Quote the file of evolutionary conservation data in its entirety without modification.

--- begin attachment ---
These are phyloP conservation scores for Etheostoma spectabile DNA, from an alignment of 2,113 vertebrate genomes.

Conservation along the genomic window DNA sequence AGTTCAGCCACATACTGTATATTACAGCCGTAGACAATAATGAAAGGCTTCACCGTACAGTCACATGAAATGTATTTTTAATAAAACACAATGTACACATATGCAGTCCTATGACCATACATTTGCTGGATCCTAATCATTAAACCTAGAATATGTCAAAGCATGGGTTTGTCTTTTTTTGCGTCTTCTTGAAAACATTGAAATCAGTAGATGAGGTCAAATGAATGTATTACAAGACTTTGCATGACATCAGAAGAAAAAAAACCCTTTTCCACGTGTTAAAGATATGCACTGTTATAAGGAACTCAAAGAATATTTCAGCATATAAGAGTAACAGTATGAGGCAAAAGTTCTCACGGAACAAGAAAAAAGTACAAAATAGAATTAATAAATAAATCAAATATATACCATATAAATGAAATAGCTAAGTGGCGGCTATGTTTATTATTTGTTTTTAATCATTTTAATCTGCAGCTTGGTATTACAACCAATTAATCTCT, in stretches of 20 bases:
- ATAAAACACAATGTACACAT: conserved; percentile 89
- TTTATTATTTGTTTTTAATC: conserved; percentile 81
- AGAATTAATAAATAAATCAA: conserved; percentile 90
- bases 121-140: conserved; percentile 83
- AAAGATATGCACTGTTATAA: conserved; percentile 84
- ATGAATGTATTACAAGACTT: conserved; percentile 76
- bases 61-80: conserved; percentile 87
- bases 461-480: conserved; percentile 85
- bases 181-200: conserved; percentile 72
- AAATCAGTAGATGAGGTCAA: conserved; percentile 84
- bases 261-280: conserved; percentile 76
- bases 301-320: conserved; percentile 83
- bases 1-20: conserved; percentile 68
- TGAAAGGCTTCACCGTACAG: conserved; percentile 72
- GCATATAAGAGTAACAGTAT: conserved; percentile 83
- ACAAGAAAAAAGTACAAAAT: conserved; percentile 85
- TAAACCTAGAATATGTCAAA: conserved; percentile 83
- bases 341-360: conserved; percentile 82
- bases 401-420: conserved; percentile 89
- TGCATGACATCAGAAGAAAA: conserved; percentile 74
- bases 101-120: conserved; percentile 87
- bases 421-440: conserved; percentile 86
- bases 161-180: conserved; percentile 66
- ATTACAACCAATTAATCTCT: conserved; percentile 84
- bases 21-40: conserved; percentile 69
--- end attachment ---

These are phyloP conservation scores for Etheostoma spectabile DNA, from an alignment of 2,113 vertebrate genomes.

Conservation along the genomic window DNA sequence AGTTCAGCCACATACTGTATATTACAGCCGTAGACAATAATGAAAGGCTTCACCGTACAGTCACATGAAATGTATTTTTAATAAAACACAATGTACACATATGCAGTCCTATGACCATACATTTGCTGGATCCTAATCATTAAACCTAGAATATGTCAAAGCATGGGTTTGTCTTTTTTTGCGTCTTCTTGAAAACATTGAAATCAGTAGATGAGGTCAAATGAATGTATTACAAGACTTTGCATGACATCAGAAGAAAAAAAACCCTTTTCCACGTGTTAAAGATATGCACTGTTATAAGGAACTCAAAGAATATTTCAGCATATAAGAGTAACAGTATGAGGCAAAAGTTCTCACGGAACAAGAAAAAAGTACAAAATAGAATTAATAAATAAATCAAATATATACCATATAAATGAAATAGCTAAGTGGCGGCTATGTTTATTATTTGTTTTTAATCATTTTAATCTGCAGCTTGGTATTACAACCAATTAATCTCT, in stretches of 20 bases:
- ATAAAACACAATGTACACAT: conserved; percentile 89
- TTTATTATTTGTTTTTAATC: conserved; percentile 81
- AGAATTAATAAATAAATCAA: conserved; percentile 90
- bases 121-140: conserved; percentile 83
- AAAGATATGCACTGTTATAA: conserved; percentile 84
- ATGAATGTATTACAAGACTT: conserved; percentile 76
- bases 61-80: conserved; percentile 87
- bases 461-480: conserved; percentile 85
- bases 181-200: conserved; percentile 72
- AAATCAGTAGATGAGGTCAA: conserved; percentile 84
- bases 261-280: conserved; percentile 76
- bases 301-320: conserved; percentile 83
- bases 1-20: conserved; percentile 68
- TGAAAGGCTTCACCGTACAG: conserved; percentile 72
- GCATATAAGAGTAACAGTAT: conserved; percentile 83
- ACAAGAAAAAAGTACAAAAT: conserved; percentile 85
- TAAACCTAGAATATGTCAAA: conserved; percentile 83
- bases 341-360: conserved; percentile 82
- bases 401-420: conserved; percentile 89
- TGCATGACATCAGAAGAAAA: conserved; percentile 74
- bases 101-120: conserved; percentile 87
- bases 421-440: conserved; percentile 86
- bases 161-180: conserved; percentile 66
- ATTACAACCAATTAATCTCT: conserved; percentile 84
- bases 21-40: conserved; percentile 69